Let us look at the big data score card: For big data three key characteristics are import: volume, velocity and variety. The data has a reasonable volume. It comes in at quite a high velocity at over a 1,000 records per second. It has only a single data format so it doesn’t meet the variety characteristic. However, it meets the other two characteristics so it is big data and it does make sense to use Hadoop for it.
Volume = 18 billion records since 2009, there is three times the number of people in the world. Velocity = during this presentation 250,000 records have been added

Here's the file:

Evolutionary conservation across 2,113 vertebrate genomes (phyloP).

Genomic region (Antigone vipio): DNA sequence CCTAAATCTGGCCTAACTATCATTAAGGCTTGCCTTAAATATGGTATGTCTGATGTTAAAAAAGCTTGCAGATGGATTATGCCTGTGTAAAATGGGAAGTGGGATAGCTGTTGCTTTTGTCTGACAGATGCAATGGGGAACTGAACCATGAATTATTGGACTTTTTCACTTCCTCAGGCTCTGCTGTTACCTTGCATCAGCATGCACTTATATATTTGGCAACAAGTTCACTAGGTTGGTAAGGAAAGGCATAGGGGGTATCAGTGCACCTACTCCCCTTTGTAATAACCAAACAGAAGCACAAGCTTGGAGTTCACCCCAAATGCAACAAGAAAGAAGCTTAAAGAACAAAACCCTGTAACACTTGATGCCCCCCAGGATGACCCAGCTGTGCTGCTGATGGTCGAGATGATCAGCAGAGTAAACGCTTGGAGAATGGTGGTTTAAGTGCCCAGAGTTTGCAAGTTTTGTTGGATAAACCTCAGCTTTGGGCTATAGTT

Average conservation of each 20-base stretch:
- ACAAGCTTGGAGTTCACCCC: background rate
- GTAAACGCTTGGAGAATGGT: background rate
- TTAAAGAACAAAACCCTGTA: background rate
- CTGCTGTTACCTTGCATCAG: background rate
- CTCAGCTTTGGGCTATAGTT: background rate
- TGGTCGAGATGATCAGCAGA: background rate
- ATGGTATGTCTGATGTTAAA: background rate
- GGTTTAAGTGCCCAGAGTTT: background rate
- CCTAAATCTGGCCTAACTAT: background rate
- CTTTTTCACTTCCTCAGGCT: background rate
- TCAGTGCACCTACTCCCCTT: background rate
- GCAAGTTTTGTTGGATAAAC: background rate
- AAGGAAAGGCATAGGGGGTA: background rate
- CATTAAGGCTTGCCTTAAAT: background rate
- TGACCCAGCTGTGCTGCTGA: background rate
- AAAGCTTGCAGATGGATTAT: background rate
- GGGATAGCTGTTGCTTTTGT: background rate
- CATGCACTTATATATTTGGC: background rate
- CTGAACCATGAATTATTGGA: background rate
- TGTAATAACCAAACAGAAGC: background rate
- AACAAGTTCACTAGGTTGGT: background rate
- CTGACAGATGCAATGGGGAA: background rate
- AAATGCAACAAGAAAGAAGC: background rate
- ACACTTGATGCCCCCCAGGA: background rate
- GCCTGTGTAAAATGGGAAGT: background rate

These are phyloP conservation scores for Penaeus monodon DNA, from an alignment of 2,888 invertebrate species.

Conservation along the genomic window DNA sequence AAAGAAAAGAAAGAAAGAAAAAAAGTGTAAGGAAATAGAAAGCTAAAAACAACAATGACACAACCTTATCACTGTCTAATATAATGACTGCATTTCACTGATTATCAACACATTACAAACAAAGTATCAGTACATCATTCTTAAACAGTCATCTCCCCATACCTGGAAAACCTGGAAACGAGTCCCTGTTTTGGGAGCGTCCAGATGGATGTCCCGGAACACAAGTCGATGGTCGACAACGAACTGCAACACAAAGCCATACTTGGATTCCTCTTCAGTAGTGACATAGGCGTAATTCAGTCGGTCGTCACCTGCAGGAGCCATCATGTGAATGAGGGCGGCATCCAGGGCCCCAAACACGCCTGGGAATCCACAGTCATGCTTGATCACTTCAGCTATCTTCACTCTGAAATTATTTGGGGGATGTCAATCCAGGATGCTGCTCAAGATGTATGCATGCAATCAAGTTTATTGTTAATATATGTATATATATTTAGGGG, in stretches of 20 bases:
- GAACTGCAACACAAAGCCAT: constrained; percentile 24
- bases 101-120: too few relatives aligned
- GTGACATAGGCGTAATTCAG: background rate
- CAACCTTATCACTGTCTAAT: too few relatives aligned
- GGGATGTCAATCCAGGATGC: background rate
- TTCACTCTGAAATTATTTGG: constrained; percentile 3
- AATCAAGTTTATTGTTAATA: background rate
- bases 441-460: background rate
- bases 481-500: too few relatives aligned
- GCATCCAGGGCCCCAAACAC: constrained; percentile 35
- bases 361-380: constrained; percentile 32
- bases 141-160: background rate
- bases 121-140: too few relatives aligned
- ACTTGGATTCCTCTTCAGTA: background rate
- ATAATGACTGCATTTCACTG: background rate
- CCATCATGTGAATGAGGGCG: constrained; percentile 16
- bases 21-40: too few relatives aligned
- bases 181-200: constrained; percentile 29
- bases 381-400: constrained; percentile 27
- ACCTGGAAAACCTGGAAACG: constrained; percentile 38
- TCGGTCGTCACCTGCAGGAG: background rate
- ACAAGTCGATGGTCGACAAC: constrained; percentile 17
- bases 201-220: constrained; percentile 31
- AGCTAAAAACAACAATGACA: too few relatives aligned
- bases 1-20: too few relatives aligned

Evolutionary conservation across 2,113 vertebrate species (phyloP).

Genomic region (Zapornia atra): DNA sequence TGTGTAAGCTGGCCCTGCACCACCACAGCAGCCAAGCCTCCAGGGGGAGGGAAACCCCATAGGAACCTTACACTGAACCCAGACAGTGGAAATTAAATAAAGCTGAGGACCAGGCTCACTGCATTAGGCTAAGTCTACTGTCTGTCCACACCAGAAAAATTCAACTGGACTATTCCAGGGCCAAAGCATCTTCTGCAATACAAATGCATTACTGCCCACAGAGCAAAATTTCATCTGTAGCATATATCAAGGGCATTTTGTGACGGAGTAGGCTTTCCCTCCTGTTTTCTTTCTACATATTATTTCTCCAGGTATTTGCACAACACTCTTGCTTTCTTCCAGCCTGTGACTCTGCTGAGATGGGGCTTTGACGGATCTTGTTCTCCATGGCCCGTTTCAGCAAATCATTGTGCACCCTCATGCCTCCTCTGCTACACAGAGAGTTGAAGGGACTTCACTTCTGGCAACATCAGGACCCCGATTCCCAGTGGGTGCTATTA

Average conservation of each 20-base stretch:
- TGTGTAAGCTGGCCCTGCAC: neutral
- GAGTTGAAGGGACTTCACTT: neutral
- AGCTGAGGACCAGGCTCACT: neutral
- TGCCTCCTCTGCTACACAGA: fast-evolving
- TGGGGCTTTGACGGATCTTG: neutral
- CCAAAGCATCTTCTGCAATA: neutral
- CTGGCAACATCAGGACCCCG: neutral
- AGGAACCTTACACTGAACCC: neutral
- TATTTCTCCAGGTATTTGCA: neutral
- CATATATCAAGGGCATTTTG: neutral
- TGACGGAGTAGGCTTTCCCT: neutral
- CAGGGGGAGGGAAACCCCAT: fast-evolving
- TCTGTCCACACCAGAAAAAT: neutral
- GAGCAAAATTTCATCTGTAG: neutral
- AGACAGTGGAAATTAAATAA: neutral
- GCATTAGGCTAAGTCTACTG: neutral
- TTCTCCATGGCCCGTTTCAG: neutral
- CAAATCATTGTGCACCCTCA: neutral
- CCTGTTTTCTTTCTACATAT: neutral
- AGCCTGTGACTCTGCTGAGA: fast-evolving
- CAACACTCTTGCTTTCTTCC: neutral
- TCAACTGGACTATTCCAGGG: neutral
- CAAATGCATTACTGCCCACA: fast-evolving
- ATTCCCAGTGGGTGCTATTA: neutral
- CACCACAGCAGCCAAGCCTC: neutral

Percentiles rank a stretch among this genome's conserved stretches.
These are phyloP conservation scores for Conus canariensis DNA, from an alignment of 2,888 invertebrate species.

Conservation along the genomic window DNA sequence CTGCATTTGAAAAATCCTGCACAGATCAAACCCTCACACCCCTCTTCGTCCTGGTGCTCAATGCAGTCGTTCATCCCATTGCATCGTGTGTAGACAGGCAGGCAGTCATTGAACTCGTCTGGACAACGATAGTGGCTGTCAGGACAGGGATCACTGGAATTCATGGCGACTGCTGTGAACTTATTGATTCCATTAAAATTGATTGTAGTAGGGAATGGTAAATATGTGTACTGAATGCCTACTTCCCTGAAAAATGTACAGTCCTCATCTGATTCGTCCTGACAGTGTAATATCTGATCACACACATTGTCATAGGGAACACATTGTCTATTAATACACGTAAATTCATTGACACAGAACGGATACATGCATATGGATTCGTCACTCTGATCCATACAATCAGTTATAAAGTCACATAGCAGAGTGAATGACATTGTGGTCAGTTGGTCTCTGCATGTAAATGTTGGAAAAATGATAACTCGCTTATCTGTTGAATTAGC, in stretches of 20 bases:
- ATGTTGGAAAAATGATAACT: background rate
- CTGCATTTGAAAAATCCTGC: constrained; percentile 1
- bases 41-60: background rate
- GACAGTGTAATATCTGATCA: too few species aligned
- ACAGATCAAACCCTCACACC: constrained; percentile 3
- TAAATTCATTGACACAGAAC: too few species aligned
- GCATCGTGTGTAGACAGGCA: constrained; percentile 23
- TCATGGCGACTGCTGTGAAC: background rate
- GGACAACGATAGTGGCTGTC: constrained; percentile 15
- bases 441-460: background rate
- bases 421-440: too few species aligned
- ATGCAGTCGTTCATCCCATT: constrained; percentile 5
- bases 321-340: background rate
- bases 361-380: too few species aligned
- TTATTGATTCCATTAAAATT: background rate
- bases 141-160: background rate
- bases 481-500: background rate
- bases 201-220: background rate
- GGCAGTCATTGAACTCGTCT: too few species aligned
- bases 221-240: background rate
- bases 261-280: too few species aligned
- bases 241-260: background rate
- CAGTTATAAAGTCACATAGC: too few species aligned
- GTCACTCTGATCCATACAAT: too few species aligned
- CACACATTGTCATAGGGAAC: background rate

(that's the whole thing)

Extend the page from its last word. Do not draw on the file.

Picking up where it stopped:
One part of the data set for Portmaps data set is ship position data. As we’ve seen the properties for this data set are receiving data every 10 seconds.
Several options were considered. The most potential one is storing it in a geospatial database. However it is expensive, it may require custom partitioning. It also requires custom queries and code to perform analyses.
And then there is of course Hadoop.
The external radar/AIS system places a file in the spool directory every 10s. Flume picks up this file and serialises it and sinks it into Hadoop.
To be able to access data a custom toolbox has been created that access the Hadoop cluster. It can read and write data from HDFS and can submit jobs. The clients ArcMap and WebMap make use of the geoprocessing services that is provided by the custom Java toolbox.